Thief: A Review

As is evident by the several reviews on this blog and anyone who knows me, I’m a gamer. Not only am I a gamer, I’m an optimistic gamer. When I see something coming out that I think is going to be pretty nifty, I reserve it and eventually get it when it drops. There are certain companies and franchises that have built up credibility with me, like Assassin’s Creed, Halo, Fallout, and until recently, Bethesda and Zenimax. See my Open Letter to Bethesda for reasons why I’m not as forgiving of Bethesda and Zenimax these days.

I had been a fan of the Thief series for years, and rather enjoyed the first-person stealth action. Though it had faltered over the years, and no one had heard from the franchise in years, I was excited when I heard a new entry into the series was being put out, and by Square-Enix, no less. I remembered how fun Deus Ex: Human Revolution was, even with the heavy philosophy at the end, so I was looking forward to Thief being resurrected into a successful franchise for the next generation of gamers. I thought that surely with the technical knowledge and experience of working on as many Triple-A titles as the team had, and the rich and complex world of Garret the Thief, it would be an amazing game that would, like the original, set the standard for first-person stealth games.

I was wrong. Oh great googley-moogley I was wrong.

Thief misses the mark almost right out of the gate. Let’s start with the basics. While the prologue does somewhat well showing how to move around and use the various tools that you come across in the game, it’s inconsistent. If I can jump one wall but not one that looks exactly the same as the first, that’s bad. When the only places I can use a rope arrow, the equivalent of a grappling hook in the Thief universe, is an obviously marked rope-wrapped beam sticking out of the roof of a building, it’s worse. When the minimap looks like something a meth-addled baboon playing Pictionary would draw and is about as informative, it’s really and truly horrible.

There were promises of an open world to explore, places to steal valuables, and different ways to steal these trinkets, and each of those promises was broken. There was a trail of breadcrumbs the size of houses, going from one place to the next, and it was obvious that there was no open world. You see, when I’m told a game is open-world, I think Skyrim, Fallout 3, Just Cause 2, and Grand Theft Auto. The exploration options were limited and in fact seemingly almost discouraged. Not by the AI, though I’ll get to that in a minute. It was discouraged because there was very little there when you explored. You find a house to rob? Great! You go in and… there’s no one there. At all. No dogs, no birds, no sleeping family. You could walk through the house singing “Hooked on a Feeling” in falsetto, naked, the lights burning, and knocking over every breakable thing that you could find and no one would know or care. It was disappointing, to say the least, especially as there were more than a couple of places like that. There was no real reward to exploration.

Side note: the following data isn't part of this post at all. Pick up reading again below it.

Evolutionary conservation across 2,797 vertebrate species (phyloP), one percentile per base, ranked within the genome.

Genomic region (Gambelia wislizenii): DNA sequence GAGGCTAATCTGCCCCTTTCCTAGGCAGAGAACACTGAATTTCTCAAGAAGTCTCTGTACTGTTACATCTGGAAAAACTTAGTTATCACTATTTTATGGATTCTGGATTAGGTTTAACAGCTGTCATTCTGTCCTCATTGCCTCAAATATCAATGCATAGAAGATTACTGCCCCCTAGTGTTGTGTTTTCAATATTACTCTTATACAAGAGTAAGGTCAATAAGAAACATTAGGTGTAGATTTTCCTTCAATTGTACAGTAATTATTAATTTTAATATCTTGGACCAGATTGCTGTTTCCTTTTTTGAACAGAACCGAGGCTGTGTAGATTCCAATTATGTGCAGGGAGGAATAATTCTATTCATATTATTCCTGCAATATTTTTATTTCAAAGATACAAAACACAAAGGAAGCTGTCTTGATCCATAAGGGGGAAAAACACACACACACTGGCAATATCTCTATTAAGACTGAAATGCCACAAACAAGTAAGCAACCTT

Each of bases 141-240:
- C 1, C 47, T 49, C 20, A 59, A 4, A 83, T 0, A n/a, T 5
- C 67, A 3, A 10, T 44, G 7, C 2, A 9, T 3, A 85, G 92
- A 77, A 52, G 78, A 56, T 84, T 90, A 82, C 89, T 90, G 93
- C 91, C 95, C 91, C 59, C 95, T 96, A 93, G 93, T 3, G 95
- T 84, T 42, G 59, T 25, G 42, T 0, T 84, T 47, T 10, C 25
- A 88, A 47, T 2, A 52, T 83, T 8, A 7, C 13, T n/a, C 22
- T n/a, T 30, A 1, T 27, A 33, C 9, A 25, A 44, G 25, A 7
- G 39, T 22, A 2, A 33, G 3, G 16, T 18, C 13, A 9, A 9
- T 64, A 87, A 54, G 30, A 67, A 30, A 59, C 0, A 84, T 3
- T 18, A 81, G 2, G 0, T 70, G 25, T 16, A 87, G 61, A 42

Now, on to gameplay. The sneaking around that Garret does is actually well-done, as long as you aren’t trying to, you know, actually move anywhere vertically. As mentioned before, you could hop some fences and not others. This just kicked out my suspension of disbelief. It’s the same kind of wall and I can’t jump over it? Nope, not trying to corral me down a certain path at all. Rope arrows only worked in certain places, and you couldn’t swing on them with any success. These were ropes for going up and down, and that was it. I know that sounds ridiculous, but understand that in the stealth-based genre, with such luminaries as Assassin’s Creed and Splinter Cell (made by the same company, no less), the one thing missing was a grappling hook. Something that made climbing a bit easier, and finally a stealth game had it! And it was utterly freaking useless. Great, Square-Enix. Thanks, that’s great.

The atmosphere of Thief, while starting off interesting, gets drab and dull rather quickly. Unlike the Arkham series, which realized there is a whole palette of colors, Thief relies on black, almost-black, kind of-black, gray, drab-black, and a shimmering blue highlighting “important” things, but said highlighting sends everything else black. It was like going through a stereotypical Goth’s closet, and it was boring. The streets were empty, with one or two plot devices (read: guards) here and there and were easily bypassed. It was boring, and sapped my desire to explore even after finding the empty-of-people houses. It tried for how Dishonored felt, and while Dishonored actually pulled it off, Thief felt like they took the leftovers from Dishonored and threw black paint over it and tried to call it “atmosphere”. I call it “terrible”.

I’m not even going to get into the mess of the story. Yeah, it was that not-gripping.

All in all, I’m disappointed. I really just wanted something to tide me over until Titanfall drops, and took a chance on Thief. I’ll be very careful from now on with Square-Enix titles, which is unfortunate. I can’t recommend not getting this game enough. It had so much promise, and it didn’t deliver. Don’t get it.

 

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~ by Walker on March 1, 2014.

One Response to “Thief: A Review”

  1. Totally agree with you here. This game just fell flat for me. It is too bad. Great review.

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